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Old Things

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I adore old things. Books, candlesticks, linens, kitchenware, quilts. I especially cherish old things that once belonged to loved ones. I have many things in my home that would be considered vintage and antique to some. But to me they are tangible reminders of people who were and are special to me, and of the things they taught me. Having these things around me makes me feel like I have them around me.

My Mamaw was a bookworm. She was a strong influence on me and fostered my deep affection for the written word. When she passed and my father asked me what keepsake I’d like from her home, I only asked for a few of her books. They live in the bookshelves of our family room now, where I see them every day. They remind me of how she taught me that within the pages of a book is an entire world at my ready. A world that I may not otherwise ever visit, but that could be mine—all mine—when I allowed myself to get lost in the words. To this day, reading is about the only thing that truly allows me to escape.

My Granny—Jenny Wren as we called her, because of her love of birds—was a feisty woman who told me to go after whatever I wanted without guilt. And when things would get difficult, she’d whisper, “This too shall pass.” To this day, I can hear her in tough times telling me to press on, to go after my dreams. But she also taught me the importance of being present for family. Her aprons hang in my kitchen to remind me to take the time to feed my family—not just with food, but with my love and devotion. And I have her handwritten notes to me hanging in my daughter’s room. Her words of wisdom and promises of backrubs when next we meet teach my sweet Ava Wren that family is not just the four of us, but the many who came before.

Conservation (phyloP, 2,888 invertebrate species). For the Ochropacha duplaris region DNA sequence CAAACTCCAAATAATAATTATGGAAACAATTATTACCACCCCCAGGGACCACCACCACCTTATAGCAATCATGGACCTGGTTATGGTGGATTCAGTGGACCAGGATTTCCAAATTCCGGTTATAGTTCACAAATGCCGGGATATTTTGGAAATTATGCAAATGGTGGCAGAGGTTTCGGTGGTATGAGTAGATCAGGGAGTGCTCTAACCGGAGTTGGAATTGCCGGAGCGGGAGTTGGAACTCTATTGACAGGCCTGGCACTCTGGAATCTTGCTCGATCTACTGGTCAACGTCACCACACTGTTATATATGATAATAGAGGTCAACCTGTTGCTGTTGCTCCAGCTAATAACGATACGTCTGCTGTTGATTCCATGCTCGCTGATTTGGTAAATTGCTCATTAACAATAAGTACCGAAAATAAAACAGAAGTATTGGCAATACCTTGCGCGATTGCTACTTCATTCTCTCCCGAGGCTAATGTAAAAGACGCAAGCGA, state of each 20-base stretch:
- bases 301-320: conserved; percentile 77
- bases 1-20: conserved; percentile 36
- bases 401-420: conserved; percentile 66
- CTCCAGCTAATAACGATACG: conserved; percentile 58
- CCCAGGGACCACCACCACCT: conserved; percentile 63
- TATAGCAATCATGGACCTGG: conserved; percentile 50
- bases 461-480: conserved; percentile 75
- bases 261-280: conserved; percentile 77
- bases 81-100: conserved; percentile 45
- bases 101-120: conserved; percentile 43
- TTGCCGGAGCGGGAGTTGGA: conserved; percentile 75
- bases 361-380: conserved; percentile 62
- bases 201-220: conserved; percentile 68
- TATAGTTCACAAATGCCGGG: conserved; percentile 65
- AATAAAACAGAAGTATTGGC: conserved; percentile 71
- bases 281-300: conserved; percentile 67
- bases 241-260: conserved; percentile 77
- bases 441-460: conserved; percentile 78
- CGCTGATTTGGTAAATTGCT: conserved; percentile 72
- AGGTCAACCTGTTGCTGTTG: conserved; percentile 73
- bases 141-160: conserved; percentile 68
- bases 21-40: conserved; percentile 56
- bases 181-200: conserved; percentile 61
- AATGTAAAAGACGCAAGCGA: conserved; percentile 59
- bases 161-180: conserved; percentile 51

There are so many other old things in our home. The cigar box that my mom filled with her baby shower wishes and congratulatory cards after my birth. My dad’s high school letter jacket and childhood baseball glove that my son drug home. (I am so proud to see a love of old things in him!) My great aunt’s knitting needles and state fair ribbons.  My great grandmother’s hand sewn quilts.

I also find value in old things that once belonged to strangers. Old things have stories to tell; stories of who owned them and what they were used to accomplish. Yesterday was the first day that my husband and I have had to ourselves in quite some time and we went antiquing.  We spent hours admiring old things and dreaming up the stories they could tell. I came across an old scale, and laughed as I told my husband how there is a photograph somewhere of my Granny weighing me as a chunky baby on a scale exactly like it. And just a moment later, as I climbed to the second story of the farmhouse to see what treasures awaited upstairs, I saw it. A sign that my Granny was with us. Literally, a sign. And I smiled. And I cried. But mostly I smiled.

Jenny Wren 1      Jenny Wren 2

About the Author

Jessica LaGrossaI am a writer, editor and social media expert with 13 years combined experience in the journalism and publishing fields, both online and in print. Originally a small town gal from Tennessee, I grew up in the Atlanta area. After marrying my college sweetheart I relocated to Pennsylvania where my husband and I are now raising our son and daughter in the suburbs of Philly.View all posts by Jessica LaGrossa

  1. Jenny Beth Alley
    Jenny Beth Alley02-18-2014

    Jessi this is so wonderful. I know when you saw that Granny put it for you to see just how happy you were to know she was spending the day with you and Chris. This makes me happy and also brings tears to me. I miss her so But every time that little Wren comes to eat at my window I know it is her and I am so happy to spend a little time watching her eat and to know she is with me.

  2. David Alley
    David Alley02-18-2014

    What a beautiful article. Your Mamaw and Granny would be so honored and proud of you.

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